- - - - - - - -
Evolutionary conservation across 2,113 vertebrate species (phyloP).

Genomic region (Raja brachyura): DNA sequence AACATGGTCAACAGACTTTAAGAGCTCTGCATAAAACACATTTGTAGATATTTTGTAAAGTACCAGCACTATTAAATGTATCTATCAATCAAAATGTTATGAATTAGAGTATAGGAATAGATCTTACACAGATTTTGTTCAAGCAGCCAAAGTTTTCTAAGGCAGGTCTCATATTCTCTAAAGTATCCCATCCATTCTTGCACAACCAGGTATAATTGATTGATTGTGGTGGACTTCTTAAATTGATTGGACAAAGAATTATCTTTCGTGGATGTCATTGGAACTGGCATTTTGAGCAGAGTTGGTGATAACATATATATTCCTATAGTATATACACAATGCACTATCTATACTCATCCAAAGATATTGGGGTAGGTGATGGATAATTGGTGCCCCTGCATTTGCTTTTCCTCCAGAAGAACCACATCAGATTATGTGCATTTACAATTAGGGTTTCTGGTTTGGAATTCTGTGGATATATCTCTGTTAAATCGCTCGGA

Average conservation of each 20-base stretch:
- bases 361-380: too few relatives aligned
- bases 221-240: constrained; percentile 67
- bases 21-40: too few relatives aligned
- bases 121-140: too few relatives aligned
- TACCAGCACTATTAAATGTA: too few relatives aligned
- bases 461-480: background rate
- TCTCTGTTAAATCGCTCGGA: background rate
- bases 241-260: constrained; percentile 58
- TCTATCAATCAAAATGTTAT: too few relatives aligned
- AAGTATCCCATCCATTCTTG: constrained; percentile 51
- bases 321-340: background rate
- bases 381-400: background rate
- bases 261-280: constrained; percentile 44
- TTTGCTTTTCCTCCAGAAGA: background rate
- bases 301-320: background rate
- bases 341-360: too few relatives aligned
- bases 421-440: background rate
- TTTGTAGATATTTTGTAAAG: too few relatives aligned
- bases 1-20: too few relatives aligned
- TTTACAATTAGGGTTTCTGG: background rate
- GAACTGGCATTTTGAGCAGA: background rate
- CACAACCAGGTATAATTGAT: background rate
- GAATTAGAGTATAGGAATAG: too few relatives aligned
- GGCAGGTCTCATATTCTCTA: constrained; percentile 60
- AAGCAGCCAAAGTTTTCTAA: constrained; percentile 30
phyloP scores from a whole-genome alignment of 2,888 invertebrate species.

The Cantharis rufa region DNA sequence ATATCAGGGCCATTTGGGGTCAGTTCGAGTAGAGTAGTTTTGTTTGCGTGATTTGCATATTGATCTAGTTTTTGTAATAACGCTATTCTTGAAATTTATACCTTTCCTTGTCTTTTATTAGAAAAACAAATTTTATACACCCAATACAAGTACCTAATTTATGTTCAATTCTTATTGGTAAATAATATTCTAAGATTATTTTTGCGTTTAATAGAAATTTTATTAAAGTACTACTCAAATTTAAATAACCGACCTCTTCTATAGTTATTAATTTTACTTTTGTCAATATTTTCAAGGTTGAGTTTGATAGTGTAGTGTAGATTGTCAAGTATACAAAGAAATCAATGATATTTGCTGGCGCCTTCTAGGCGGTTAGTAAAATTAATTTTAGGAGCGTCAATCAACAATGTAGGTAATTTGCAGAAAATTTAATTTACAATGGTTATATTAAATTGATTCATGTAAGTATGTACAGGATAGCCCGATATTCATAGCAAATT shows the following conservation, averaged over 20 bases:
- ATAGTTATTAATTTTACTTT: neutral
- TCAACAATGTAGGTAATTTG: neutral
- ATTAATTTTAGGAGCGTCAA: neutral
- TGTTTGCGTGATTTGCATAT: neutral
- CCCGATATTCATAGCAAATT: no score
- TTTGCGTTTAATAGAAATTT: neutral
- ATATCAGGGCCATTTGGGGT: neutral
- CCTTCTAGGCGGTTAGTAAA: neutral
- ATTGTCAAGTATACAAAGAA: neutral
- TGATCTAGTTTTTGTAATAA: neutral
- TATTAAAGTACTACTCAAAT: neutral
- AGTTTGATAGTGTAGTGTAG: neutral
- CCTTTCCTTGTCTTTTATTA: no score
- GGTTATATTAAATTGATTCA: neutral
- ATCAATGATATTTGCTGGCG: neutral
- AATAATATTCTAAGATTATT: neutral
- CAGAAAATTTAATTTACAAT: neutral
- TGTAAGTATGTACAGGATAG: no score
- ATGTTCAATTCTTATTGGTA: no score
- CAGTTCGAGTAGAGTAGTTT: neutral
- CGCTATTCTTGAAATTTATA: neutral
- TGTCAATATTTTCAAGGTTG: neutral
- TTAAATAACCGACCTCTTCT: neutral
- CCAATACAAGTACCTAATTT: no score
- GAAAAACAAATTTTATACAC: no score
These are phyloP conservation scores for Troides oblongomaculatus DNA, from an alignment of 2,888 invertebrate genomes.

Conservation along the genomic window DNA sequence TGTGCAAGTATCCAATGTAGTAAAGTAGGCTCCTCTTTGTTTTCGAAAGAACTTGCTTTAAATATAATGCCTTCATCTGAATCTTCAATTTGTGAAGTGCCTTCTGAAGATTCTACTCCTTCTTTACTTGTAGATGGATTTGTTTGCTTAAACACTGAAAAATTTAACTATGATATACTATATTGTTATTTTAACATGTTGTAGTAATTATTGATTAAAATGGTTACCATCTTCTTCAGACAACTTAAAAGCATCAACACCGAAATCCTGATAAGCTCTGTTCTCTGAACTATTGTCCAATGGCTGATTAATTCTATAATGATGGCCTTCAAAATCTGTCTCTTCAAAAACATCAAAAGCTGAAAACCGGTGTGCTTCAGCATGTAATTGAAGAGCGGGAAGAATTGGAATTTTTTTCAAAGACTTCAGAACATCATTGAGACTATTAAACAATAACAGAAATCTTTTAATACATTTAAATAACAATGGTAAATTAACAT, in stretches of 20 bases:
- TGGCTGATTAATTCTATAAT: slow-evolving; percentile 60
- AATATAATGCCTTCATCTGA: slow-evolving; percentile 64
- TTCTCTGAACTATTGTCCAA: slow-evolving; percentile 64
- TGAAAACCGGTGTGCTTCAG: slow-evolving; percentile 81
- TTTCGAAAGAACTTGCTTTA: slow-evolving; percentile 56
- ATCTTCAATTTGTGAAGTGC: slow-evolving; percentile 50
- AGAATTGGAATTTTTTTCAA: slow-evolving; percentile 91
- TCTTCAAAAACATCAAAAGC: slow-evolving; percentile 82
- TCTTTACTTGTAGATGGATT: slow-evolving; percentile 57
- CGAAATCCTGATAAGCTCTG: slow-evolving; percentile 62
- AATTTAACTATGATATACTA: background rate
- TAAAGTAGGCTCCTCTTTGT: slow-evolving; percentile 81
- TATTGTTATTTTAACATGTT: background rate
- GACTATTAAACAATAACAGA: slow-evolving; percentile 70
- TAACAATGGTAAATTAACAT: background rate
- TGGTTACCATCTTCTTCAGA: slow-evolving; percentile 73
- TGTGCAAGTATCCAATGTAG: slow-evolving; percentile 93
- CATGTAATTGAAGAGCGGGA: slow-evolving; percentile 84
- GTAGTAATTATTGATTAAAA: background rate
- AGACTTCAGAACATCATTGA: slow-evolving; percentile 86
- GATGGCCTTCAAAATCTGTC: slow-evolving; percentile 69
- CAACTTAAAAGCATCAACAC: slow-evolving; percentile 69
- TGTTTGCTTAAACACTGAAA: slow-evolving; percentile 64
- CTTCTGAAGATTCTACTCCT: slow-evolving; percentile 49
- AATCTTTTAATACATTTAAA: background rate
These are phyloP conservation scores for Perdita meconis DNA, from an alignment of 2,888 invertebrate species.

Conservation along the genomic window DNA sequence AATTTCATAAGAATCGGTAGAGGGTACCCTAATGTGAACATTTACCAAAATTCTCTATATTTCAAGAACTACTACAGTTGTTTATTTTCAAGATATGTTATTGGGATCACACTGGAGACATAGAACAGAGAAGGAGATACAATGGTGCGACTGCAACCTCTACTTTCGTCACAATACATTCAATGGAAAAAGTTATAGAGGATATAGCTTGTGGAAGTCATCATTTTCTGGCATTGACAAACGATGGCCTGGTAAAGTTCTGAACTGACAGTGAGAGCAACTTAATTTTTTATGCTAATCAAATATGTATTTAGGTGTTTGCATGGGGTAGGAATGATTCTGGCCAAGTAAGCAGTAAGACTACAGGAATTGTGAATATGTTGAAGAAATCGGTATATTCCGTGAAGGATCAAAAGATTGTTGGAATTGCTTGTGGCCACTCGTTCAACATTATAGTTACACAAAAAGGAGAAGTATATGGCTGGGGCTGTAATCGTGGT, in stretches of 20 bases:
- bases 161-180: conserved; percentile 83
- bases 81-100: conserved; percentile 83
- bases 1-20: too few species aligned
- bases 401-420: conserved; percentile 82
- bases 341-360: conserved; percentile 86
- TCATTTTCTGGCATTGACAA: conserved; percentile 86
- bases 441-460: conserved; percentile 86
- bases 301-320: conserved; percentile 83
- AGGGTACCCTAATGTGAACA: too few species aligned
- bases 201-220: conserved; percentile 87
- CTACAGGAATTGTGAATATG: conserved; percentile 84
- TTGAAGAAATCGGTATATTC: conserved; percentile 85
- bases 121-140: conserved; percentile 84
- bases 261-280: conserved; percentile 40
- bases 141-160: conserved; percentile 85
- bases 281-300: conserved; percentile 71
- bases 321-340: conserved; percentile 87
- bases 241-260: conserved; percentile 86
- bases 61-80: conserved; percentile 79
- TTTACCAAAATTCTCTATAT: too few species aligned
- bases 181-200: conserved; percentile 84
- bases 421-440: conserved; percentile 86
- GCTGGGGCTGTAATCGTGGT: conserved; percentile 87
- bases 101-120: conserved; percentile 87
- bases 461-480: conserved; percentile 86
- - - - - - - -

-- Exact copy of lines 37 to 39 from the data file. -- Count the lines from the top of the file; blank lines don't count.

- ATATCAGGGCCATTTGGGGT: neutral
- CCTTCTAGGCGGTTAGTAAA: neutral
- ATTGTCAAGTATACAAAGAA: neutral